New Jersey’s top insurance regulator this week commended the actions of New Jersey community banks, national banks and servicers — including Wells Fargo Bank, JPMorgan Chase, Bank of America, and CitiMortgage. The regulator said these financial institutions continue to pursue ways to accelerate the release of insurance proceeds to New Jersey homeowners affected by Superstorm Sandy.
The regulator said banks have processed in excess of $600 million in Sandy-related claims in New Jersey and have released approximately 80 percent of insurance proceeds to date.
“By continuing these actions, New Jersey banks are doing a great service to state consumers impacted by Superstorm Sandy,” New Jersey Banking and Insurance Commissioner Ken Kobylowski said in a statement Monday.
“One of the top issues we have heard from consumers has been that their mortgage company has been slow to provide them with the proceeds from insurance claims checks. In some cases, this has added to the difficulties consumers have faced following the storm.”
“Our banks, state-chartered and national have stepped up to serve New Jersey consumers,” Kobylowski said. “These positive actions by our banking community will get more insurance money into consumers’ hands to rebuild and repair damaged properties.”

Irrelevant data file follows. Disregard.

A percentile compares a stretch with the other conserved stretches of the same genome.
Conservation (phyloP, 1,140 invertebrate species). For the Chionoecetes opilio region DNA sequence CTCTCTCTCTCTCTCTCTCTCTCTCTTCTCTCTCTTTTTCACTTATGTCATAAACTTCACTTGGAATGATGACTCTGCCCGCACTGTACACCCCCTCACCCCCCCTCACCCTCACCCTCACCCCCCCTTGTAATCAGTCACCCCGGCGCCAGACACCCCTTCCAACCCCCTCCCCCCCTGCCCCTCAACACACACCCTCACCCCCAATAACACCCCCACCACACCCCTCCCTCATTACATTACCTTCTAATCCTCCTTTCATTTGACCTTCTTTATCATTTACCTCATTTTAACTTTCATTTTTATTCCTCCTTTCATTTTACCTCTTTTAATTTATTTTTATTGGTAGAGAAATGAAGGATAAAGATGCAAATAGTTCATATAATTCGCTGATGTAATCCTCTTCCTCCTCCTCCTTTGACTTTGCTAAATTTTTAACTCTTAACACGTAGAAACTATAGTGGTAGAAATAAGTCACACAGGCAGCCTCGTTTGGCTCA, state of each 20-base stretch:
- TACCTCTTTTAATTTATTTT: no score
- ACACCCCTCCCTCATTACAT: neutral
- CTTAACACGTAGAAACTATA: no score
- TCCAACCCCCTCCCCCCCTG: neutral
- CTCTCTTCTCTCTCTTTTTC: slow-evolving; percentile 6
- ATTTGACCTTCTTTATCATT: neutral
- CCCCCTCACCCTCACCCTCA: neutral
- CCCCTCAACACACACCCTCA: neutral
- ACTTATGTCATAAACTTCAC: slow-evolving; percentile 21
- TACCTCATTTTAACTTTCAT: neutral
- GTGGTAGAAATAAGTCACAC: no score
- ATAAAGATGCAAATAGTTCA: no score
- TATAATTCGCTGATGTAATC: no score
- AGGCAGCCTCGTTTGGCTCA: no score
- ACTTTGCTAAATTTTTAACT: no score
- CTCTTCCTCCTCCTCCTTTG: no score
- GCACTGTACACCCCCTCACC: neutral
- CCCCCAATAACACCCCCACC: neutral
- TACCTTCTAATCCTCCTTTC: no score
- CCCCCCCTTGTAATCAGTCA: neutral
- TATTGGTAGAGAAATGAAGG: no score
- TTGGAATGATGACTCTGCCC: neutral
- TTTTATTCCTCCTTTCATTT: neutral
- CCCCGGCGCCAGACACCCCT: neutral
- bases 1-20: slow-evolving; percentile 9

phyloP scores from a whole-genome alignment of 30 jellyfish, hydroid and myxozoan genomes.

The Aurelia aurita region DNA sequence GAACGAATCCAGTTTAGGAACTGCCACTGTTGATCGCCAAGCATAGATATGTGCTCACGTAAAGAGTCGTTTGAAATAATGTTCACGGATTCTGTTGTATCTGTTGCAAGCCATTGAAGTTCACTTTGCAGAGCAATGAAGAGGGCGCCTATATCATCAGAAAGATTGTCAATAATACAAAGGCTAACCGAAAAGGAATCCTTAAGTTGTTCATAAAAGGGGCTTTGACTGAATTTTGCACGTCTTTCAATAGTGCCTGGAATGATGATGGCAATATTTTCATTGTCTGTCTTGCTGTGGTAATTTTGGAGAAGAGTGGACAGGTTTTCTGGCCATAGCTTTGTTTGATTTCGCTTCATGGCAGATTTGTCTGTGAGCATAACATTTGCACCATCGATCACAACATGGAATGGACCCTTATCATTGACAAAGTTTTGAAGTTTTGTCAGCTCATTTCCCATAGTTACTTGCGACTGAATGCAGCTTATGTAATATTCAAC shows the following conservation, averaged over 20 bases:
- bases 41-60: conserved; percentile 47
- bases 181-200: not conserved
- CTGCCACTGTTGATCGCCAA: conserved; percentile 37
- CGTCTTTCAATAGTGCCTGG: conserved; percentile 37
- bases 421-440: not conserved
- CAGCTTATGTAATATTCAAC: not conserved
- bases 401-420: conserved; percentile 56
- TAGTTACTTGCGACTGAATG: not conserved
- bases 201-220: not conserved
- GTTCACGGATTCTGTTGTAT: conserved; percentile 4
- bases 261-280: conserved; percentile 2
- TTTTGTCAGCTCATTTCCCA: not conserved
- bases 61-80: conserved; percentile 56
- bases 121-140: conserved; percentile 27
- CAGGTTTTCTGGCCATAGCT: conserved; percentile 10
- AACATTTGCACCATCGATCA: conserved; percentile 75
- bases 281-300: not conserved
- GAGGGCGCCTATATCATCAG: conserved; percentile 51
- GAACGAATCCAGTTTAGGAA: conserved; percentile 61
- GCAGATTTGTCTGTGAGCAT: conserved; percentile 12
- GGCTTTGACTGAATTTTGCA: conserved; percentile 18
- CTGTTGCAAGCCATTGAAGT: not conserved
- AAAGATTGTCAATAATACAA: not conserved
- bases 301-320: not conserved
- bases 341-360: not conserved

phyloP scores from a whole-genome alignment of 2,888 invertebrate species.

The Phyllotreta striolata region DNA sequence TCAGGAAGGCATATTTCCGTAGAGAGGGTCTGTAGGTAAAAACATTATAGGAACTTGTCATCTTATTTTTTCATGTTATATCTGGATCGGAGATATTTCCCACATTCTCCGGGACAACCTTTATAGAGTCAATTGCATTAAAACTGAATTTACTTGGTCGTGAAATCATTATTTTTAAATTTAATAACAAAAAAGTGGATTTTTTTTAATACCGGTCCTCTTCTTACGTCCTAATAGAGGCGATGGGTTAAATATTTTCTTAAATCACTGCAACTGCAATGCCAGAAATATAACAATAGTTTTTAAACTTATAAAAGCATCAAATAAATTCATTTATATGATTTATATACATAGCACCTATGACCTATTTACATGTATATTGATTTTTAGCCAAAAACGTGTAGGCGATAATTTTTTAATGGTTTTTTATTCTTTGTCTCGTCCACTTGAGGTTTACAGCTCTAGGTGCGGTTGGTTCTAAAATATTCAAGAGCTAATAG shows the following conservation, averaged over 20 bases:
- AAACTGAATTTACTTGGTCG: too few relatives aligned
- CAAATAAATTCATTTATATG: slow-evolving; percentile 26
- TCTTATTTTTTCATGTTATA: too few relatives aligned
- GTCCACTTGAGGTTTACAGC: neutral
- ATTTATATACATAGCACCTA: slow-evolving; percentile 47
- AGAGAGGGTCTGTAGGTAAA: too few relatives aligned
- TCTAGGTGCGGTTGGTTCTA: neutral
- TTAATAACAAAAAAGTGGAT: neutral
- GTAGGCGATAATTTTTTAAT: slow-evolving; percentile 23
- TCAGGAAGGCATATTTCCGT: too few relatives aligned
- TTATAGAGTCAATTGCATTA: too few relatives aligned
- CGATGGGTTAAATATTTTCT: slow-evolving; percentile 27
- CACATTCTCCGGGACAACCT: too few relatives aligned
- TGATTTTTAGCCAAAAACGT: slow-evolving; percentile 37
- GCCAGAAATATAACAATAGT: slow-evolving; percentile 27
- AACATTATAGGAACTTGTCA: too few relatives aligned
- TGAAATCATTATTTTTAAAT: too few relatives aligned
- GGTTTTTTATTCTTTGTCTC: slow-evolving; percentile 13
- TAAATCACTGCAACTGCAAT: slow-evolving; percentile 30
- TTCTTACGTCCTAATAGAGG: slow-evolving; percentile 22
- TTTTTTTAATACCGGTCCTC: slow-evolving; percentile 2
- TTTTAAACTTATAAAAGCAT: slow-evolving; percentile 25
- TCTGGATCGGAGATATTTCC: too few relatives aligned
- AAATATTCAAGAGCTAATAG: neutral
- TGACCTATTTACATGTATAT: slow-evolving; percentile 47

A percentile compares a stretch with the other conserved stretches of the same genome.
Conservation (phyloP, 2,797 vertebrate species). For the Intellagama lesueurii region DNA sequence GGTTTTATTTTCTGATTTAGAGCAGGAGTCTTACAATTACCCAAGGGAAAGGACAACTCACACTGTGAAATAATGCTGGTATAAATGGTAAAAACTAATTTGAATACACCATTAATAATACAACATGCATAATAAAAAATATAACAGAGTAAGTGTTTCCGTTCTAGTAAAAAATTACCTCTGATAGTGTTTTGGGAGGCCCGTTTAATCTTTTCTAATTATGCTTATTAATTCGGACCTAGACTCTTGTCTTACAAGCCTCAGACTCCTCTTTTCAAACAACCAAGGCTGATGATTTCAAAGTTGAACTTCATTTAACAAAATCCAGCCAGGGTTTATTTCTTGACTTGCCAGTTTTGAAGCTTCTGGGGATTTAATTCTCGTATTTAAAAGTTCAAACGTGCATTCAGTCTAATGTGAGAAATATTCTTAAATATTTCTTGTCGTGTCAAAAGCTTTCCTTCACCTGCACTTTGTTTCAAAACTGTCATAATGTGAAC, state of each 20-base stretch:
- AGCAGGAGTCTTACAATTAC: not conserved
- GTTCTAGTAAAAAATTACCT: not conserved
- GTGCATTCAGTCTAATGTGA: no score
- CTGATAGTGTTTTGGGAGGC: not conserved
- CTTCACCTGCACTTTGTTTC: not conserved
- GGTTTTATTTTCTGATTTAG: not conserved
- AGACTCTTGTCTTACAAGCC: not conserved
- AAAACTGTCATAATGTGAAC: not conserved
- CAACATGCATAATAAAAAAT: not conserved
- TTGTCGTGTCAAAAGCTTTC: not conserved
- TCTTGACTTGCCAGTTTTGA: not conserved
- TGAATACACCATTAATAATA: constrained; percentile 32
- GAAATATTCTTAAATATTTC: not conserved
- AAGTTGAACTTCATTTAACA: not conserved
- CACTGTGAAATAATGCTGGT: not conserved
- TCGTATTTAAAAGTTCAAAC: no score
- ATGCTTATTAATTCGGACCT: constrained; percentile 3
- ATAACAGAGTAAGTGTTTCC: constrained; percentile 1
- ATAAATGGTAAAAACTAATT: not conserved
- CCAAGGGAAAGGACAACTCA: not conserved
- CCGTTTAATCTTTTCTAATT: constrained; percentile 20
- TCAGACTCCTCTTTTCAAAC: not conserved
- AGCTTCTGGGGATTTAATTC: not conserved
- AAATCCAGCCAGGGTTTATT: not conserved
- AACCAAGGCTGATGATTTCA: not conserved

As a standard requirement of mortgage notes and insurance contracts, insurance claims checks are issued jointly to the homeowner and the homeowner’s bank or servicer. In some cases, depending upon the size of the insurance claim check and other factors, the total amount of claim proceeds can be made available to the consumer immediately. But other funds are held and released in increments as repairs are completed. This process of monitoring a claim is designed to ensure that the home is rebuilt to required standards and protect against possible contractor fraud in the repair, according to New Jersey’s Department of Banking and Insurance.
Recently, the federal government issued guidelines that for borrowers who were current on their payments at the time of the storm and have less than 80 percent damage to their homes, banks and mortgage servicers have complete and unlimited discretion to disburse insurance proceeds and should apply the same practices to their Fannie- and Freddie-backed loans as they do to loans that such banks and servicers own themselves, subject only to quality assurance programs.
The New Jersey Department of Banking and Insurance said Wells Fargo and JPMorgan Chase will now advance 75 percent of the proceeds to current borrowers without requiring documentation or an inspection. The final 25 percent will be disbursed following a final inspection when the repairs are complete. Bank of America and CitiMortgage will now advance 50 percent of the total insurance proceeds directly to each such borrower without delay.
Officials in Sandy-impacted regions have been scrutinizing banks’ handling of homeowners’ insurance payments. In New York, regulators are also working with major banks and mortgage servicers to help homeowners cash insurance settlement checks following Sandy. New York officials said earlier last month there were still more than $200 million in insurance payments that were’t released from banks to Sandy victims in New York.